Detailed Description

Title: Conflicto social creado en San Martín de Loba
Creator: García, Luis E.
Publication Info: Magangué : Talleres Acción, 1941.
Physical Details: 15p. ; 24 3/10 x 16 3/10 cms.
Physical Condition: Wrappers torn, loose, stained on edges by water, as is remainder of item, but legible, notwithstanding.

Summary: An account of the ideological and political conflict within the community of San Martín de Loba over the character of public life.
Historical Notes: The term “the Violencia,” capitalized, refers to a twenty-year period (1945-1965), in the history of Colombia in which crime, often committed with impunity, and facilitated by political sectarianism, disrupted the lives of thousands of families and communities, and resulted in the assassination of approximately 200,000 people. The complex character of the Violencia has led some scholars to state that it would be more appropriate to speak of violencias in the plural, each with actors, motivations, rhythms, and outcomes of its own. Besides the political wars between liberals and conservatives, there were “violencias” of class conflict, religious persecution, banditry, and state violence. But all these struggles more or less overlapped, because of the chronic deficit of state authority that characterized this period. This is a local example of the tensions that led to the most cruent period in Colombian history (See for example: Ricardo Arias Trujillo, Historia de Colombia contemporánea, 1920-2010 Bogotá, Universidad de los Andes, 2011)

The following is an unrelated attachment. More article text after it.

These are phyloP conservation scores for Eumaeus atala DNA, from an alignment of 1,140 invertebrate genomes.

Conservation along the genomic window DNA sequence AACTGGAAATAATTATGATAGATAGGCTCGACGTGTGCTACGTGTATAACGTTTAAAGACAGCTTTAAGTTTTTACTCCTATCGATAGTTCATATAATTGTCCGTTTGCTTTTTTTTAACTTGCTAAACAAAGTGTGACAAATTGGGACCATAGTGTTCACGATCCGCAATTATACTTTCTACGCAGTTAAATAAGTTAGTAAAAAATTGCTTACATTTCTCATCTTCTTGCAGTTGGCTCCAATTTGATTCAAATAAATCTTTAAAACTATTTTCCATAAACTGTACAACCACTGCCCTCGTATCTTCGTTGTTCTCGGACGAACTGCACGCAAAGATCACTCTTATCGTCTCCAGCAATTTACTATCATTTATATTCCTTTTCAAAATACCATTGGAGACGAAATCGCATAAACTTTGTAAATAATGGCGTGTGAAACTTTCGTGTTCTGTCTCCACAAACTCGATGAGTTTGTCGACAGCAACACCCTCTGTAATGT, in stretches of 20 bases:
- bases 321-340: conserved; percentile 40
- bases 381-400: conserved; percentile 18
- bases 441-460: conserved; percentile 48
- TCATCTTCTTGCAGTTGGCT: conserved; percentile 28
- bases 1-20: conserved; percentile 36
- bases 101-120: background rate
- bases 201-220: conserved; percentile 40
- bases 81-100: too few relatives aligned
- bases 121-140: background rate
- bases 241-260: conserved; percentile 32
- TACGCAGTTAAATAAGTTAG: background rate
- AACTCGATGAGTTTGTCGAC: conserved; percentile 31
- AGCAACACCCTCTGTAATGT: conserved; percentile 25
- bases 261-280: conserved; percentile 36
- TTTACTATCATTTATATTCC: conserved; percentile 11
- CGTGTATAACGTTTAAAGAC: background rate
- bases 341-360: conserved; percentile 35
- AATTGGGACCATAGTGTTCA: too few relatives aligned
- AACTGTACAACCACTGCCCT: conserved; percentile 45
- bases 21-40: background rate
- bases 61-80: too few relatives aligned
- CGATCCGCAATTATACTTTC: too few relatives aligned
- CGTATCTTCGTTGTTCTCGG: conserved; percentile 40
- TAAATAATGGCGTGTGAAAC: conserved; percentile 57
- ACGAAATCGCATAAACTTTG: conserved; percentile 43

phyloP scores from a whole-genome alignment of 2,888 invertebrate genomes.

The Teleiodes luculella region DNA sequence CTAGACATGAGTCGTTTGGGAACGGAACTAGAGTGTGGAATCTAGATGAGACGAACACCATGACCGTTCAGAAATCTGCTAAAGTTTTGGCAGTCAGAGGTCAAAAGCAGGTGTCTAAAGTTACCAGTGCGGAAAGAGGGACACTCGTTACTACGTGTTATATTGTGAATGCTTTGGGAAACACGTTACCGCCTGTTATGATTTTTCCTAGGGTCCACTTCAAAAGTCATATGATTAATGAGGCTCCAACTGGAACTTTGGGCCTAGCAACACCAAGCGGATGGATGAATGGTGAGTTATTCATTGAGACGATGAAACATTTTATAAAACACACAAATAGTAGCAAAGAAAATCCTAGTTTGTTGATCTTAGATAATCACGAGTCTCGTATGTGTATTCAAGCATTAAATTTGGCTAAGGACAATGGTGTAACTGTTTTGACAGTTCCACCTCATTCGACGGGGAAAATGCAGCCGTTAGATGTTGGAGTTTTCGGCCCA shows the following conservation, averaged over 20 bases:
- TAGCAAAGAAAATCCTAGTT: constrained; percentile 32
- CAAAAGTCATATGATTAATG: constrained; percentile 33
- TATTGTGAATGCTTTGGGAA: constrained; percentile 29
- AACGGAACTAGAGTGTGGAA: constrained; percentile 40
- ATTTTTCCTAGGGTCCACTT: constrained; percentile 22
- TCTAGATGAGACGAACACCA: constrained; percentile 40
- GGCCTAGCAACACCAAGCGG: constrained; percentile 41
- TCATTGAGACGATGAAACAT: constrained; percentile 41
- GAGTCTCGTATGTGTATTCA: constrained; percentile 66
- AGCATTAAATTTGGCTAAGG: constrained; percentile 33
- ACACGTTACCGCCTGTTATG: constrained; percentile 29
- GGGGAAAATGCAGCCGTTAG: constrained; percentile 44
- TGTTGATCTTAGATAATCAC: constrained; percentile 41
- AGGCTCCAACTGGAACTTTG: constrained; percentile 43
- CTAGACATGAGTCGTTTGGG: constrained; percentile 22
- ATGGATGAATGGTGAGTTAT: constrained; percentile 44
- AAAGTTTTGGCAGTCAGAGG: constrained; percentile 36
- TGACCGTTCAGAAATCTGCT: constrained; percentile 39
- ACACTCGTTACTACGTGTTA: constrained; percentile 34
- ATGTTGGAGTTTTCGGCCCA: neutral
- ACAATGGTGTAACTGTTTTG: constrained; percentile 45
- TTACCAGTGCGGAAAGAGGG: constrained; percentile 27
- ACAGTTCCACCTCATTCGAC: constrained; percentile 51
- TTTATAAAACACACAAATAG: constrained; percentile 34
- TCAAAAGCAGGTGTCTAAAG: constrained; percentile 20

Donor Notes: Describes the conflictive Church-State struggle, on a teapot scale, between the Curate (and vice-curate) of San Martín de Loba and its municipality over the sale of Bibles, over dancing between the sexes, and over Jorge E. Gaitán. - J.L.H.

Subject(s): Colombia -- History -- 20th century
Colombia -- Social life and customs -- 20th century

Type: Pamphlet
Language: Spanish
Donor: Helguera, J. León
Collection: Helguera, J. León Collection
Institution: Vanderbilt University
Accession Number: P01574
Record Number: 611